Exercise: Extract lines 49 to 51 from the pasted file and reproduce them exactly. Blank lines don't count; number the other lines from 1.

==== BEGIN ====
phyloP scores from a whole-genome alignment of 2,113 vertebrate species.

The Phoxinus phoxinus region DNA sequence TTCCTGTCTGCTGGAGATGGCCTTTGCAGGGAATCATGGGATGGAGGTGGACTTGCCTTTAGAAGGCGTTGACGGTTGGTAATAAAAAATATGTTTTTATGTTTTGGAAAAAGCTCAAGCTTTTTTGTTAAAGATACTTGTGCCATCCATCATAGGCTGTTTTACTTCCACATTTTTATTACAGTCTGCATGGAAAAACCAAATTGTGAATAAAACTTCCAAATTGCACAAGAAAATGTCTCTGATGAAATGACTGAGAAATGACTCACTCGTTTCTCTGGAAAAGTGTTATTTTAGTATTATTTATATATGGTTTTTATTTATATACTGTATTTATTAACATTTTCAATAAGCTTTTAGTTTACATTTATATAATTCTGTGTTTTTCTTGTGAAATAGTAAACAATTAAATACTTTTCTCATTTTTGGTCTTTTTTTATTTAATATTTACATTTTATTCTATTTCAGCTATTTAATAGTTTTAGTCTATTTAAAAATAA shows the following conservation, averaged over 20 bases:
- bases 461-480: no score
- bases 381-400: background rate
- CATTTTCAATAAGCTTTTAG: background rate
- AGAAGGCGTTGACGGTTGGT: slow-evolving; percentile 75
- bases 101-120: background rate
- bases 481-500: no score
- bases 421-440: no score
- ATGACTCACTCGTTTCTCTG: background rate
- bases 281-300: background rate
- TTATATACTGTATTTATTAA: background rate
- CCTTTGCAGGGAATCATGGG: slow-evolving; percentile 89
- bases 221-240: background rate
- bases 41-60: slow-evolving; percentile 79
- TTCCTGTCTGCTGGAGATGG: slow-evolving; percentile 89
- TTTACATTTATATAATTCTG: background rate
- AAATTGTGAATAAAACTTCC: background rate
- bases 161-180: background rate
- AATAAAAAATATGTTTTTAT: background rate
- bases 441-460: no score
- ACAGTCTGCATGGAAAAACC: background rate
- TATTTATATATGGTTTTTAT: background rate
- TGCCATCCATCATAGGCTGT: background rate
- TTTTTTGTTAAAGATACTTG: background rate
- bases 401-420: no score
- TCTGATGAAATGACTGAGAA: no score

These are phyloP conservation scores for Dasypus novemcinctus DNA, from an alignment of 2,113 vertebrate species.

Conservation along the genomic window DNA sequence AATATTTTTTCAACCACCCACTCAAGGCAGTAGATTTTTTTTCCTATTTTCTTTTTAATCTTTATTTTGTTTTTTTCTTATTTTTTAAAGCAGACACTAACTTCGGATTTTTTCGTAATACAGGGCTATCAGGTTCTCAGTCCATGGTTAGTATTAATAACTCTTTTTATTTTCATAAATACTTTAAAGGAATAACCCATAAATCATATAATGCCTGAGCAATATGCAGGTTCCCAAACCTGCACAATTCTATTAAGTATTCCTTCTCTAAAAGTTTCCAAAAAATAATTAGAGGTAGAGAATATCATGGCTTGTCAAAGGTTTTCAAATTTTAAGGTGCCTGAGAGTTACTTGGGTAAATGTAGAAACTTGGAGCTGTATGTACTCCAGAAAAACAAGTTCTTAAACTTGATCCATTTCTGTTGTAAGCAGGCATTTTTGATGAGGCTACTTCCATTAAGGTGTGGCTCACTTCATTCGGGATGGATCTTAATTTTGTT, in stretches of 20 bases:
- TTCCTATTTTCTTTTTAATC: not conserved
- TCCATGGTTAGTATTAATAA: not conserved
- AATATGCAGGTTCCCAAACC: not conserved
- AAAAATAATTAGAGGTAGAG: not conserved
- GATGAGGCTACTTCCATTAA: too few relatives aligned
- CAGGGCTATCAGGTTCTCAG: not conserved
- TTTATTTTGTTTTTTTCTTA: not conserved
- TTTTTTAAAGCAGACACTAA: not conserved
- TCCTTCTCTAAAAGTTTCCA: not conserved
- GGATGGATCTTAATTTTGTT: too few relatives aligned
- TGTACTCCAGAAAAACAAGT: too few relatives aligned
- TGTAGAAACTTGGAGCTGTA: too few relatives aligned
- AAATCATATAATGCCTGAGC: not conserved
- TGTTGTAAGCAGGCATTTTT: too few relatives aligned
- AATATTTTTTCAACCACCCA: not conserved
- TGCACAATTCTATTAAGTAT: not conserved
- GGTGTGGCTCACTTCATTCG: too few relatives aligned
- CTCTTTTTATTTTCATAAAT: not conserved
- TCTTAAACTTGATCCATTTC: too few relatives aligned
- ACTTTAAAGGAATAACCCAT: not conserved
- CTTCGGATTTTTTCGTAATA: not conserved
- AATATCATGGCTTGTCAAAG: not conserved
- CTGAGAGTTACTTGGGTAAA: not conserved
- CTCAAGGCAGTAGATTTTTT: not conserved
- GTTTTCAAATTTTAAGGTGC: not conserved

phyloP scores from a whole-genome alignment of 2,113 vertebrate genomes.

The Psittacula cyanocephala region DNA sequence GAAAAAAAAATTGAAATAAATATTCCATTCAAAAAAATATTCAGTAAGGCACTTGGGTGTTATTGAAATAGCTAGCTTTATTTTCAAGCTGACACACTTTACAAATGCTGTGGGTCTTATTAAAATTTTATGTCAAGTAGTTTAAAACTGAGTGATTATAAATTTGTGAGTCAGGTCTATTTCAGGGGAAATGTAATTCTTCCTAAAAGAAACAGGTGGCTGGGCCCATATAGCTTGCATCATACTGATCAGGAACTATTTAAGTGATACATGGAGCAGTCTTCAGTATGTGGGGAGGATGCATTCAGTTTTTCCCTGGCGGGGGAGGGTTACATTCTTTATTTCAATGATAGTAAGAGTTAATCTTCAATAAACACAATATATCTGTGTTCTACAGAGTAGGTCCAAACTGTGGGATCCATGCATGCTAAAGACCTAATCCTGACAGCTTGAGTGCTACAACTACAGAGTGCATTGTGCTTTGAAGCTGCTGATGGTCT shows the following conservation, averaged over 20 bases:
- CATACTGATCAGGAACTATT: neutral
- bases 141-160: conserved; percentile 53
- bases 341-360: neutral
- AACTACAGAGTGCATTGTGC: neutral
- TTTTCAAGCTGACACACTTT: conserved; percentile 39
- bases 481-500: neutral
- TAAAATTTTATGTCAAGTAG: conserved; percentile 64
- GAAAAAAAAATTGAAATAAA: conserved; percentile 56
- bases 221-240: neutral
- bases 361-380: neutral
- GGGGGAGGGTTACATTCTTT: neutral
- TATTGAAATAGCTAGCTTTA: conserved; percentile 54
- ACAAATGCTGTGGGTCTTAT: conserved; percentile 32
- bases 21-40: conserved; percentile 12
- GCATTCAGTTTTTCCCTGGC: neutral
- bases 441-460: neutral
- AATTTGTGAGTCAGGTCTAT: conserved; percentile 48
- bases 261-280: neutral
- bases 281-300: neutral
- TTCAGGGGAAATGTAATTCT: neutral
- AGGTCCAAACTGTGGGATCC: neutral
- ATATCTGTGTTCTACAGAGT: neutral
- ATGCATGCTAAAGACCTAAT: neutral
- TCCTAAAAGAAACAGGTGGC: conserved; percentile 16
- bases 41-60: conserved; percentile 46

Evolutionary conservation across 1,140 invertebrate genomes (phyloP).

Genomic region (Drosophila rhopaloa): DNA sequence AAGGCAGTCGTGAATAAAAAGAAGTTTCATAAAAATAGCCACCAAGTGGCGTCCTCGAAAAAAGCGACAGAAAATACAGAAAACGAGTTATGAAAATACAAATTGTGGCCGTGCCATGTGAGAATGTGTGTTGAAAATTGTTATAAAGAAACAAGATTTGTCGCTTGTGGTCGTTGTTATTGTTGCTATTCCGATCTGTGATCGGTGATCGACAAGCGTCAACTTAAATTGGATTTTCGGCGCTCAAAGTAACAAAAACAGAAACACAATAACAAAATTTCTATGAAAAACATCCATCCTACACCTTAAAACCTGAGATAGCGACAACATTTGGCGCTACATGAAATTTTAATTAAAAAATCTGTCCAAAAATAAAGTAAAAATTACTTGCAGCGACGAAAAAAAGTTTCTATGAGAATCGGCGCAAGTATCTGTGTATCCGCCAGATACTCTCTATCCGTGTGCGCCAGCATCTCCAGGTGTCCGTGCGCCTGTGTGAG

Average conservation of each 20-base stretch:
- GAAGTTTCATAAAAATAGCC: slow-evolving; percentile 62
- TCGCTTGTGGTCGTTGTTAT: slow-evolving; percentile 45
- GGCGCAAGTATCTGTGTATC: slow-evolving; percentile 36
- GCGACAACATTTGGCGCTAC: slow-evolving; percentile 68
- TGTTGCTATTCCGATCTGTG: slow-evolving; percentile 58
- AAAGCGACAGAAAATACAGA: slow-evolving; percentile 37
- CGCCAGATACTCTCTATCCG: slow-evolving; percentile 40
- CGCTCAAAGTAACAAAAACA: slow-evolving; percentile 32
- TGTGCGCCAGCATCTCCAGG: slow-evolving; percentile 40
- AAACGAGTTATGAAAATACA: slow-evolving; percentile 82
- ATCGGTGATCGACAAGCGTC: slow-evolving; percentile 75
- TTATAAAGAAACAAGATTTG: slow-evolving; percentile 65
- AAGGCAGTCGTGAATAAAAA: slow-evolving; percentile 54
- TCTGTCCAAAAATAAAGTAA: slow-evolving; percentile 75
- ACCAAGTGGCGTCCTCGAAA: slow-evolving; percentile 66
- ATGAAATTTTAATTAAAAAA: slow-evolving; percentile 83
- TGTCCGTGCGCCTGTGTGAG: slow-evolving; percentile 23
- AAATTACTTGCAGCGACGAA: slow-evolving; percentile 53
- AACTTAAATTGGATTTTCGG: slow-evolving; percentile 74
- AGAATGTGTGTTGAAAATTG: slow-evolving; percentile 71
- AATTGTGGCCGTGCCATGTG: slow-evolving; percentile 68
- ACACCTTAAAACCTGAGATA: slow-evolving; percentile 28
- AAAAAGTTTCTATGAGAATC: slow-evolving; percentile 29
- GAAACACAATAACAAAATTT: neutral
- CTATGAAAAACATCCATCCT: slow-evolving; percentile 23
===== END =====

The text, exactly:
- ACTTTAAAGGAATAACCCAT: not conserved
- CTTCGGATTTTTTCGTAATA: not conserved
- AATATCATGGCTTGTCAAAG: not conserved